PennDOT Studies Joints for Sustainable Pavements
BY Associated Asphalt
Researchers have established that longitudinal joint performance influences the lifespan of a pavement. If the joint is built with higher permeability and lower density compared to the rest of the pavement, water and air intrusion leads to accelerated damage, which often requires maintenance within three to five years.
Over the years, multiple agencies have investigated various strategies to enhance the performance of asphalt pavement longitudinal joints. Despite these efforts, high permeability remains a challenge. The void-reducing asphalt membrane (VRAM) has demonstrated its effectiveness as a solution that prolongs the life of longitudinal joints.
VRAM is a material-based solution involving the application of a thick layer of hot-applied, polymer-modified asphalt (PMA), rather than an emulsion. It is applied beneath the future centerline of the longitudinal joint. As hot-mix asphalt (HMA) is laid and subjected to heat and compaction by rollers, the VRAM gradually migrates from the bottom up, rendering the joint nearly impermeable to water and air. The VRAM “wicks” upward in the longitudinal joint area during paving, essentially filling the air voids remaining in the longitudinal construction joint.
Check out the January 2019 Here’s How it Works for a step-by-step guide to creating a joint with VRAM. Read the March 2021 “Innovate at Centerline Rumble Strips” for additional information on the membrane’s use.
Initial trials for VRAM occurred in Illinois in 2001 and 2002. In 2017, follow-up testing and observations by the Illinois Department of Transportation (IDOT) revealed the experimental sections exhibited lower permeability and higher asphalt content compared to the control sections, resulting in improved crack resistance.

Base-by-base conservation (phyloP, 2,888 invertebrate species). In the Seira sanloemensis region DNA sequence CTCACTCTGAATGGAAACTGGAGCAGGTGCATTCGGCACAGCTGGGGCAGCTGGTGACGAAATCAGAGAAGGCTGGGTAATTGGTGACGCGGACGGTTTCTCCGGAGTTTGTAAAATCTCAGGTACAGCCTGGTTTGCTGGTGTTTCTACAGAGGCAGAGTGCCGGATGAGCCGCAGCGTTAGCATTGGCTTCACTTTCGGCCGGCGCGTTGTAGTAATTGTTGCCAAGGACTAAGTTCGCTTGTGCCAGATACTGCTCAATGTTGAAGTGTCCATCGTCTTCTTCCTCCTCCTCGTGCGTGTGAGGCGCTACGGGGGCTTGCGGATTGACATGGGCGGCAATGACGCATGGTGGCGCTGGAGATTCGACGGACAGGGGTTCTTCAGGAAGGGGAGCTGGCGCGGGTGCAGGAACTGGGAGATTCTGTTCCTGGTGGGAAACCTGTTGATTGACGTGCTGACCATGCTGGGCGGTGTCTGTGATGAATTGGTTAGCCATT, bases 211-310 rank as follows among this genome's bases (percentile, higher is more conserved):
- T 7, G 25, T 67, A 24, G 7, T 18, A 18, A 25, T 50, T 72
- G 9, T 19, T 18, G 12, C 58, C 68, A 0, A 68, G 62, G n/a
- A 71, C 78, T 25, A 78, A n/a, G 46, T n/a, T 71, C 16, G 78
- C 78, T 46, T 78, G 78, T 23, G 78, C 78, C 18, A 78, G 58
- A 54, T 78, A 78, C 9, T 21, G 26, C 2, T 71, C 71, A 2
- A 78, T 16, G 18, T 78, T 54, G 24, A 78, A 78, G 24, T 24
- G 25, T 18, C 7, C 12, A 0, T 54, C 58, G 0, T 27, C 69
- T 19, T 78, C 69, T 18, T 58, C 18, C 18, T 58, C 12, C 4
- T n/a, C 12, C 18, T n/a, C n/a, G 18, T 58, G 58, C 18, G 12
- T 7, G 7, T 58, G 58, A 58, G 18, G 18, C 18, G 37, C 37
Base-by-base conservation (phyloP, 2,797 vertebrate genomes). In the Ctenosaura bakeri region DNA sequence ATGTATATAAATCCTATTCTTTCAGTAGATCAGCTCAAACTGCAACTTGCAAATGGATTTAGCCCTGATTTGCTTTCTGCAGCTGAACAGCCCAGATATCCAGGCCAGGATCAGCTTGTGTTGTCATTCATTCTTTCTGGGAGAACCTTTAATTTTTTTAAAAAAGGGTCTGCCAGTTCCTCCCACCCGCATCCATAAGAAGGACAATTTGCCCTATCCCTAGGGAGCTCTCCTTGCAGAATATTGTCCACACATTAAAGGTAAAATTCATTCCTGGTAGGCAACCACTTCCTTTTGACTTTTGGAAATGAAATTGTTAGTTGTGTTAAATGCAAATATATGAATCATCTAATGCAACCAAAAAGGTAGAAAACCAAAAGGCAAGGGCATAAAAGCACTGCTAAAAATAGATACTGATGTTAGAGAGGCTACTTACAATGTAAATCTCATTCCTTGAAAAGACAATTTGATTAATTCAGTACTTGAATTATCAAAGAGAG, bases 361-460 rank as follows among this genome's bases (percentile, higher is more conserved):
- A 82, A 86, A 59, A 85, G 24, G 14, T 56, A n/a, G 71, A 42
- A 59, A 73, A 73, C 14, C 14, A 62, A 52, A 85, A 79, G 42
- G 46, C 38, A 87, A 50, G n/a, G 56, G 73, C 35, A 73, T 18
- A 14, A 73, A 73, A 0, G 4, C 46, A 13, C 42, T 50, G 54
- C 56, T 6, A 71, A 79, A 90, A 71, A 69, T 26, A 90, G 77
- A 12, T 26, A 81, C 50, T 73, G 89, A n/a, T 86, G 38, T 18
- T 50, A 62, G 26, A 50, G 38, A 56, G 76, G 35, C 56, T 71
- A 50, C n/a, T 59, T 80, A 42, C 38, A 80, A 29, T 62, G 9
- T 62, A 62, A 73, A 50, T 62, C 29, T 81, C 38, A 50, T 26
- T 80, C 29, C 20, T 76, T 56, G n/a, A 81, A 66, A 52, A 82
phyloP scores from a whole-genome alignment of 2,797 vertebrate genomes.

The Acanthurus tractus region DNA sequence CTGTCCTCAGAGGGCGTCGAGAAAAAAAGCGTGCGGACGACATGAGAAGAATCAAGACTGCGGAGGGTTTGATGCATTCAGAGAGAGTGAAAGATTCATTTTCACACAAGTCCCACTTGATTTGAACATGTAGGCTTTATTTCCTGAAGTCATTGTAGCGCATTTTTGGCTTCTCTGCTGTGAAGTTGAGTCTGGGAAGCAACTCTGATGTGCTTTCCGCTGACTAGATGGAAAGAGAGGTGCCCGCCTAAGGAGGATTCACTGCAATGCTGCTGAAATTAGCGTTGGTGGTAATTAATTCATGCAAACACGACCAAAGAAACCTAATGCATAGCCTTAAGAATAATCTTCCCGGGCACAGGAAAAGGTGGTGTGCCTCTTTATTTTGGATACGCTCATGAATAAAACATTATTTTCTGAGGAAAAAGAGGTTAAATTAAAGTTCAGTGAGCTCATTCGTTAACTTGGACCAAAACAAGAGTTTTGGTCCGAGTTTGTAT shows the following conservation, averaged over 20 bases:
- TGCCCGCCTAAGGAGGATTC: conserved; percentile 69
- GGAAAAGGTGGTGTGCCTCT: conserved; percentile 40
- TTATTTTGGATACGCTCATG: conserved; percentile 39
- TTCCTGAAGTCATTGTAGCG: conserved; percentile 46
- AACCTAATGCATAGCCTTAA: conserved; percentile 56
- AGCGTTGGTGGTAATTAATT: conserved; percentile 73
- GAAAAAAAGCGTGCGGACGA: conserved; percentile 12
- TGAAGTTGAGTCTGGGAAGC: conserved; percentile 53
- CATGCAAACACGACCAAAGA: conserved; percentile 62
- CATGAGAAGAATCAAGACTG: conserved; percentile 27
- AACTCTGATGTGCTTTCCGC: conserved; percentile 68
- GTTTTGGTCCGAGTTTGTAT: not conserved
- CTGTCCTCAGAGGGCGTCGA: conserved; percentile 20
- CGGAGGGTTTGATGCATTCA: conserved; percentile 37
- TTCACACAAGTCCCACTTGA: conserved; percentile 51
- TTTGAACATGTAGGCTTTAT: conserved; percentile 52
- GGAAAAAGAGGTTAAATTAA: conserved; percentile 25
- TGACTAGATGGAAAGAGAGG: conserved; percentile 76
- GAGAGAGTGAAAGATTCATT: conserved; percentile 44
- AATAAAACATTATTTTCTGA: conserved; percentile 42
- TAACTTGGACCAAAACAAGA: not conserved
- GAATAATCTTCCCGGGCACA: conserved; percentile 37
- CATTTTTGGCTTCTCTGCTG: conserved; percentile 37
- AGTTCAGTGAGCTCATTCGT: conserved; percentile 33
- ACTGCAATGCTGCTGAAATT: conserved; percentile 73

In 2018, the Pennsylvania Department of Transportation (PennDOT) developed a work plan to investigate VRAM via 14 trials via a five-year period. One of the VRAM products selected for these trials was J-Band® and that’s what we’ll look at here.
First PennDOT Trial
PennDOT District 5 began its first trial on a 2.1-mile stretch of I-81 in Schuylkill County in October 2018. Annual visual assessments were conducted to examine the state of the VRAM longitudinal joint and the control joint.
In April 2023, Dave Powers, Associated Asphalt’s Northern Region performance products manager, along with representatives from PennDOT Central Office, District 9 and District 5, carried out a fifth-year evaluation.
In the VRAM experimental section, in line with expectations for the fifth year, they observed minor cracks present on the joint’s surface in a few areas. However, these cracks did not penetrate into the paving mat. The majority of the experimental section remained devoid of cracks.
In the control sections built with traditional joint methods, they observed the project faced issues stemming from underdrain and material failures. The northbound control area underwent milling and replacement in July/August 2019, which is nine to 10 months after the trial began. Nonetheless, District 5 managed to avert the replacement of the experimental VRAM section. Instead, the new joint installed in 2019 was treated as the “control joint” for this pilot project. Despite the control section being paved subsequent to the experimental joint, the VRAM continued to demonstrate superior performance.